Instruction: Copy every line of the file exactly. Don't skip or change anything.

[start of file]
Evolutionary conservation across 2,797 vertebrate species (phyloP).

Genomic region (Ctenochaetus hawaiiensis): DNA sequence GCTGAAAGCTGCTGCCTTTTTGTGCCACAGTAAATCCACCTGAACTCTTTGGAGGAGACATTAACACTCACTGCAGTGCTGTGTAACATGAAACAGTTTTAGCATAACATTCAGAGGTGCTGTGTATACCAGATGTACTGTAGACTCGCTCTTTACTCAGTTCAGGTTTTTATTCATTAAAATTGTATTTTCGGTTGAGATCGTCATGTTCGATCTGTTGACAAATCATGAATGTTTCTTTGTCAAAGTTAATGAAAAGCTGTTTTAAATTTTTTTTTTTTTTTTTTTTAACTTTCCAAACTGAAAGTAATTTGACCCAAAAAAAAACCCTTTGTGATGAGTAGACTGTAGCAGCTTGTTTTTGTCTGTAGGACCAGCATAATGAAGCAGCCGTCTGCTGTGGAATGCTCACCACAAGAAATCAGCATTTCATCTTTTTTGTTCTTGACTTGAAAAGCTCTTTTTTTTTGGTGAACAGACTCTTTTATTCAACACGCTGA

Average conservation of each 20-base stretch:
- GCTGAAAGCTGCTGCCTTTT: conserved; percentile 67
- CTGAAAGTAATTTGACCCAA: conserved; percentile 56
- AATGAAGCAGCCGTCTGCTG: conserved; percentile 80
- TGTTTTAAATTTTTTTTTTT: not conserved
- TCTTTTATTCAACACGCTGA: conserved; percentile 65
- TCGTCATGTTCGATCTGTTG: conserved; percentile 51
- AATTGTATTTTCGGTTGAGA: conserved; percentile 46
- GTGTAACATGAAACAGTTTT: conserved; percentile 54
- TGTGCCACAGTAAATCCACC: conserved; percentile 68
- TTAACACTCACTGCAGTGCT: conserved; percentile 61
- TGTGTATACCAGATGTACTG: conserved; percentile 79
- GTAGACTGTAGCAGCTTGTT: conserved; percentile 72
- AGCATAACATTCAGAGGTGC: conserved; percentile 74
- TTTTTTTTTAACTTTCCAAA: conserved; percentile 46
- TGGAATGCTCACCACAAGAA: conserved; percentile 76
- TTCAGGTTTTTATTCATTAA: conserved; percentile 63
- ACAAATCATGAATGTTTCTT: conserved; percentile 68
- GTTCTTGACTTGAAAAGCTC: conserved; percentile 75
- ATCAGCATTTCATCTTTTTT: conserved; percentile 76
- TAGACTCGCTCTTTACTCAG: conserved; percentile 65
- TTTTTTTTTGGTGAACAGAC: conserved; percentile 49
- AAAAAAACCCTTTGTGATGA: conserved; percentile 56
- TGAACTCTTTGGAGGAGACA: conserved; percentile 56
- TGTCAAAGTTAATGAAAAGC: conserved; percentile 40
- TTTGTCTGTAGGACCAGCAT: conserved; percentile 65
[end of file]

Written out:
Evolutionary conservation across 2,797 vertebrate species (phyloP).

Genomic region (Ctenochaetus hawaiiensis): DNA sequence GCTGAAAGCTGCTGCCTTTTTGTGCCACAGTAAATCCACCTGAACTCTTTGGAGGAGACATTAACACTCACTGCAGTGCTGTGTAACATGAAACAGTTTTAGCATAACATTCAGAGGTGCTGTGTATACCAGATGTACTGTAGACTCGCTCTTTACTCAGTTCAGGTTTTTATTCATTAAAATTGTATTTTCGGTTGAGATCGTCATGTTCGATCTGTTGACAAATCATGAATGTTTCTTTGTCAAAGTTAATGAAAAGCTGTTTTAAATTTTTTTTTTTTTTTTTTTTAACTTTCCAAACTGAAAGTAATTTGACCCAAAAAAAAACCCTTTGTGATGAGTAGACTGTAGCAGCTTGTTTTTGTCTGTAGGACCAGCATAATGAAGCAGCCGTCTGCTGTGGAATGCTCACCACAAGAAATCAGCATTTCATCTTTTTTGTTCTTGACTTGAAAAGCTCTTTTTTTTTGGTGAACAGACTCTTTTATTCAACACGCTGA

Average conservation of each 20-base stretch:
- GCTGAAAGCTGCTGCCTTTT: conserved; percentile 67
- CTGAAAGTAATTTGACCCAA: conserved; percentile 56
- AATGAAGCAGCCGTCTGCTG: conserved; percentile 80
- TGTTTTAAATTTTTTTTTTT: not conserved
- TCTTTTATTCAACACGCTGA: conserved; percentile 65
- TCGTCATGTTCGATCTGTTG: conserved; percentile 51
- AATTGTATTTTCGGTTGAGA: conserved; percentile 46
- GTGTAACATGAAACAGTTTT: conserved; percentile 54
- TGTGCCACAGTAAATCCACC: conserved; percentile 68
- TTAACACTCACTGCAGTGCT: conserved; percentile 61
- TGTGTATACCAGATGTACTG: conserved; percentile 79
- GTAGACTGTAGCAGCTTGTT: conserved; percentile 72
- AGCATAACATTCAGAGGTGC: conserved; percentile 74
- TTTTTTTTTAACTTTCCAAA: conserved; percentile 46
- TGGAATGCTCACCACAAGAA: conserved; percentile 76
- TTCAGGTTTTTATTCATTAA: conserved; percentile 63
- ACAAATCATGAATGTTTCTT: conserved; percentile 68
- GTTCTTGACTTGAAAAGCTC: conserved; percentile 75
- ATCAGCATTTCATCTTTTTT: conserved; percentile 76
- TAGACTCGCTCTTTACTCAG: conserved; percentile 65
- TTTTTTTTTGGTGAACAGAC: conserved; percentile 49
- AAAAAAACCCTTTGTGATGA: conserved; percentile 56
- TGAACTCTTTGGAGGAGACA: conserved; percentile 56
- TGTCAAAGTTAATGAAAAGC: conserved; percentile 40
- TTTGTCTGTAGGACCAGCAT: conserved; percentile 65